As part of efforts to enhance transparency and deal with corruption, the government has said it would continue to implement various commitments made by Ghana at the UK Anti-corruption Summit in 2016.
According to President Nana Addo Dankwa Akufo-Addo, the implementation of these commitments was in line with the Ghana National Anti-Corruption Action Plan (G-NACAP) that included, establishing Beneficial Ownership Central Registry, fair, accountable and transparent public procurement structure.
He said the government remained committed to the Open Government Partnership (OGP) Initiative, not to just ‘tick the box,’ but because it has found the initiative highly beneficial, saying, “we are therefore poised to rise to the current demands of OGP, no matter how challenging they may be.”
The President said these in a speech read on his behalf by Godfred Yeboah Dame, the Attorney-General and Minister of Justice, during a conference on Beneficial Ownership Disclosure in Ghana, yesterday, in Accra.
It was on the theme “taking stock of progress made and challenges to government’s efforts at reducing corruption and improving domestic revenue mobilisation.”
Ghana the Beneficial Ownership (BO) Disclosure as a tool to combat illicit financial flows, particularly in high risk sectors such as extractive industries has existed in the banking sector since the country’s commitment to fight money laundering and terrorist financing in 2006.
However, in 2016, Ghana made high level on BO disclosures at both international and domestic platforms.
Therefore, the objective of the conference was to review the progress made by Ghana in its BO implementation, identify key challenges with implementation, recommend ways of tackling challenges.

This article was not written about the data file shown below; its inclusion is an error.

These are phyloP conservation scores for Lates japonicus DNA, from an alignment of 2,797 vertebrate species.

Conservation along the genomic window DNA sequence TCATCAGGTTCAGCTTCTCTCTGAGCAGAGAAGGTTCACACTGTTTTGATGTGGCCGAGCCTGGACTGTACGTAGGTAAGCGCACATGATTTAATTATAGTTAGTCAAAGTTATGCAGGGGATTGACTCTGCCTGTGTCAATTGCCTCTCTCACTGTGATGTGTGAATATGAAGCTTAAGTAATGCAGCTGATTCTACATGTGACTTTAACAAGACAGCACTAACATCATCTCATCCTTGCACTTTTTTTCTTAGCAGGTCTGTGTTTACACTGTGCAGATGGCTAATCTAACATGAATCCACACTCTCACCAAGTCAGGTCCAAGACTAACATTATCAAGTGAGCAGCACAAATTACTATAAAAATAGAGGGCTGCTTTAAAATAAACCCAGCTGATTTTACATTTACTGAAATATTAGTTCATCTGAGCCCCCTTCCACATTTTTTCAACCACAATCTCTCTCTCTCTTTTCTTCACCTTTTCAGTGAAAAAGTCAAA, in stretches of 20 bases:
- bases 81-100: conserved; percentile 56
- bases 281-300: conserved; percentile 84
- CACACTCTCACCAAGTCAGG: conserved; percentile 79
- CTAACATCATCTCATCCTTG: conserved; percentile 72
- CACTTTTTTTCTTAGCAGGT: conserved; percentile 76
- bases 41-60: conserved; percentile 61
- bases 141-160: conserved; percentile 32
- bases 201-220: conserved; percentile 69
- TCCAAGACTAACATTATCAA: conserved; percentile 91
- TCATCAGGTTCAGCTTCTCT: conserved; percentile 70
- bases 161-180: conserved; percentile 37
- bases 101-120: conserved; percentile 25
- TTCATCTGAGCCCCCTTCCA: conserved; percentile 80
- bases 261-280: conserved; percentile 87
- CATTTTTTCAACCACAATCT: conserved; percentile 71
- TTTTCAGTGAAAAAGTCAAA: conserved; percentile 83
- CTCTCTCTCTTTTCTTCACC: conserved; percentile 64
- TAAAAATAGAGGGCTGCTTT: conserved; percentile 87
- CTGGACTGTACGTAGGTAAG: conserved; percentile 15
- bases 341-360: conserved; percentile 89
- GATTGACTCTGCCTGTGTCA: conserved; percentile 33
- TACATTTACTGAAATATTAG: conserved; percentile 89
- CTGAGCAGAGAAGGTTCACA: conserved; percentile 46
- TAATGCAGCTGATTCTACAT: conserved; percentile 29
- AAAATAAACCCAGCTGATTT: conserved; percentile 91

President Akufo-Addo said he was aware that the BO register was successfully established in 2020, and the data currently being compiled for disclosure by the Office of the Registrar of Companies and all other stakeholders for making this possible.
He said: “On our part as a government, we will continue to support all institutions to play their roles very well. It is in this spirit of support for transformation that my government has restructured the Registrar-General’s Department into the Office of the Registrar of Companies in line with best practices and to make it more effective and focused.”
The President said given the way the world was changing in terms of external financing architecture, amidst the global impact of COVID-19 and the Russian-Ukrainian crisis, it was becoming abundantly clear for countries around the globe, including Ghana, to find innovative ways to increase domestic revenue mobilisation to deal with the economic challenges.
“One of the ways this can be done is for all of us as a people (government, civil society, and corporate bodies) to fully embrace BO disclosure,” he said.
Mr Osafo Maafo, Senior Presidential Adviser, said the Open Government Partnership was a global initiative that brought government leaders and civil society advocates together to promote transparency, empowerment of citizens, fight against corruption and encouragement of use of new technologies to improve governance.
He said in September 2011, Ghana signed onto the OGP at its formal launch in Washington, as the principles and values of OGP were also enshrined in the 1992 Constitution and statutes of our country.
Mr Maafo said the membership has grown from eight to 78 national level membership, and one 106 local authorities, including Sekondi-Takoradi Metropolitan Assembly, Ketu South, Tarkwa-Nsuaem, Wassa Amenfi East Municipal Assemblies and Anloga District.
He said 10 out of the 78 countries were from Africa, including Ghana, Nigeria, Burkina-Faso, Liberia, Sierra Leone, Kenya, Malawi, South Africa, Tunisia and Tanzania.
BY LAWRENCE MARKWEI
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